Steve Coffman has written an articulate and provocative article on recent projects, fads and trends in the library field.
Plinius concurs. I’ve tried to study the fate of Norwegian digital library projects, and have come to similar conclusions. Like Coffman, I have also been engaged in several of these projects. Below I have cut-and-pasted some of his more incisive statements:
- The past 30 years of library history is littered with projects and plans and sometimes just dreams of ways the library might play a more pivotal role in the digital revolution …
- Some of those projects never really got off the ground.
There were lots of collaborative projects to develop “librarian-built” directories of web resources.
- The Librarians Index to the internet is a good example from the public library side, and the Infomine project at the University of California–Riverside is an example of many from the academic side.
- Many of these projects were grant-funded and died off when the money ran out.
- Some still linger — used mostly by librarians, as they have always been — as the rest of the world rushes right by our (sometimes) carefully tended websites and directories on the way to Google, Bing, and other search engines.
Libraries are a force for change, says Ingrid Parent.
She is the new IFLA president (11-13). IFLA itself is changing. This year, social media have been fully recognized. That does not mean fully utilized. The process of blending old and the new communication habits will take several years. But the will is there.
Let me state it this way: as nearly all organizations, IFLA is structured by print and paper. Staff and members think, act and respond in ways that are normal and reasonable in a print world.
This year, IFLA has upgraded it support to those who blog and twitter about the conference.
The new IFLA Express site includes a stream of blog posts (right margin – 56 so far) and a stream of Twitter messages (left margin - innumerable). I thought it could be useful to categorize the blogs by language:
It was easier in the past.
You studied – or wrote – the book. And that was it. Gutenberg ruled OK.
LATINA 2008: Participants from Sudan and China.
Now Gutenberg shares the stage with Gates and Google. The teaching materials I am preparing for the EdLib workshop in Kampala on October 1-3 exist in three parallell versions: one for the web, one for a folder or memory stick – and one for the world of paper.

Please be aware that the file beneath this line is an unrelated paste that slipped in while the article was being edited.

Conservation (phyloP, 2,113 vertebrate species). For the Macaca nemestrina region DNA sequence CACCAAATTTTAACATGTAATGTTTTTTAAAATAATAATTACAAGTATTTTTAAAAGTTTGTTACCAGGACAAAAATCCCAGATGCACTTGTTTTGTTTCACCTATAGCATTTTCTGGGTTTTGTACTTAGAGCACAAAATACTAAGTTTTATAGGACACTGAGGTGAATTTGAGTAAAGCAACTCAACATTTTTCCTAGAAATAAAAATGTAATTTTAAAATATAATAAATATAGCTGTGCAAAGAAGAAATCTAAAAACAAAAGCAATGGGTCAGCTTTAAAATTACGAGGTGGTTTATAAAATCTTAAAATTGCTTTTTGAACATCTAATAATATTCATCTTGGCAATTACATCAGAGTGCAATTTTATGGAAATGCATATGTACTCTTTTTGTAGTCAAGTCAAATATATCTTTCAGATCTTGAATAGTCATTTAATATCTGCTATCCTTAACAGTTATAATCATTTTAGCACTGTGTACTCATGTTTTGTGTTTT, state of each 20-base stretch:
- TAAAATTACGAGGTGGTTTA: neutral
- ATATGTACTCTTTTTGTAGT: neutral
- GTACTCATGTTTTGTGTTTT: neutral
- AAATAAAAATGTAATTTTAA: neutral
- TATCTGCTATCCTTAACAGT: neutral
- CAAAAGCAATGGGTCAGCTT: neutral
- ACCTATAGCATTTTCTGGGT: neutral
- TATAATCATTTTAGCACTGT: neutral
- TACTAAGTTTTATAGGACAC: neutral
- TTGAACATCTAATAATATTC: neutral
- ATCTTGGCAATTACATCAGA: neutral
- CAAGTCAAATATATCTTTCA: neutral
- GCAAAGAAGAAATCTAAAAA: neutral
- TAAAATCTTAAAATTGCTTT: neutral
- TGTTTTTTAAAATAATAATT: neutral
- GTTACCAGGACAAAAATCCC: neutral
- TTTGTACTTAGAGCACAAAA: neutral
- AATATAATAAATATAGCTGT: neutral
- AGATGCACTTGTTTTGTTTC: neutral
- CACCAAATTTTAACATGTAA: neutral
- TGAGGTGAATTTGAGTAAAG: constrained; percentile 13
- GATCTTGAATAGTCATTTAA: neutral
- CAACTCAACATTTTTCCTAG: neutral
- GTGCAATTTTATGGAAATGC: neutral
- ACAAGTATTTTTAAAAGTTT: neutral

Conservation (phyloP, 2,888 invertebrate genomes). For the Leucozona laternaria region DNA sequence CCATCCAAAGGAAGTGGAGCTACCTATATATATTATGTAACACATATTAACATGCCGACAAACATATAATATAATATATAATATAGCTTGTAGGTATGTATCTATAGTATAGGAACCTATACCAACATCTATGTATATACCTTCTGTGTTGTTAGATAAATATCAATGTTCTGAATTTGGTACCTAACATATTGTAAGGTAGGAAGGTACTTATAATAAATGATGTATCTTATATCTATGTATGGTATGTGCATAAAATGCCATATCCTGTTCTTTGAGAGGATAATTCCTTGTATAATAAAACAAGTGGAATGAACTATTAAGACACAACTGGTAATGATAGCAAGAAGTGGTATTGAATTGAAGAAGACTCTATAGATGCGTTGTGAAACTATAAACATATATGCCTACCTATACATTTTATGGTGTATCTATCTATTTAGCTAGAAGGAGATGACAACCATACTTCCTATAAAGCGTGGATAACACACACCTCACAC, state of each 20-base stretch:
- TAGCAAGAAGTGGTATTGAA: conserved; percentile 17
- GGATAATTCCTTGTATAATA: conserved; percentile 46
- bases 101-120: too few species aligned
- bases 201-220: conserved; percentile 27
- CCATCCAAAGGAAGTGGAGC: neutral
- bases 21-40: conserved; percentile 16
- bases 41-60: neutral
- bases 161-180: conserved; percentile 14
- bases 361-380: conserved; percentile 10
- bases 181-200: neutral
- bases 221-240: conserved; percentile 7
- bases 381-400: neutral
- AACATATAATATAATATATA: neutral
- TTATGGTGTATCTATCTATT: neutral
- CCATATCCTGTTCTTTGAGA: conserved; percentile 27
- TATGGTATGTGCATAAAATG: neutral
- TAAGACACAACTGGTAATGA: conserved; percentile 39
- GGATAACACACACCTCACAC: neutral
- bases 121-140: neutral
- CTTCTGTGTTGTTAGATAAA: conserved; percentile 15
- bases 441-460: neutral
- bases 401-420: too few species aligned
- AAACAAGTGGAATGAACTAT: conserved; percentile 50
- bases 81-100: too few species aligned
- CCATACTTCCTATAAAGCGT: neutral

The LATINA Summer Course attracts participants from many countries.
An overview article on the course itself has now been translated into Lithuanian by one of our 2010 students, Ramune Gedvilaite (blog).
The course itself is an experiment in web-focused or web-centered education – taking place on campus. One of the approaches we are exploring is multilingual teaching and learning.
English is our shared language, but we also try to include other languages in the learning process – for instance by translating central resources, by presenting parallell texts or adding subtitles, by referring to multilingual resources (Wikipedia, Google Translate) and by doing some group work in other languages than English.
Thirty-five years ago I spent two years as a teacher of statistics and social science methods in Moshi, a bustling trading centre on the slopes of Mount Kilimanjaro.
Now I look forward to return to East Africa. This time the country is Uganda rather than Tanzania.
The library department at Oslo University College has collaborated with library schools in East Africa and Sudan for several years. Last year, the principal music librarian from Makerere University Library – Agnes Namaganda – attended our 2009 LATINA summer course on e-learning and digital libraries. This year, three of her colleagues – Philliam, Irene and Monica - joined the course. They also visited Gjerdrum Public Library, and our home – pictured right.
I have just read 2010 top ten trends in academic libraries.
Together with the 2010 Horizon Report, which deals with education rather than libraries, it provides a good scan of the near future (2-3 years).
This authoritative and handy document covers a lot of ground. Below I indicate some patches that appeal to me.
People in villages need trade more than aid.
Peasants without information about the market, are squeezed by middle-men. Small entrepreneurs need capital in order to get started. Secure and low-cost money transfers allow urban workers to send funds to their rural families without several days of travel. Cheap mobile phones in the South provide answers to these, and many other, questions.
The rising tide of social media has reached the high castle of librarianship.
IFLA’s labyrintine web site has been redesigned – thanks to Bill & Melinda. Not a radical make-over. It still looks rather staid and stately. I miss the comment buttons. Where’s the dialogue?
Today, in the LATINA course, we are looking at the impact and role of Wikipedia.
Immanuel Kant wrote about many areas of philosophy – including esthetics.
The first practical task – lasting 45 minutes – was
- select three terms from your own professional field of interest
- write a new blog post listing these terms
- read and evaluate the corresponding articles in the English version of Wikipedia
- note your results in the blog post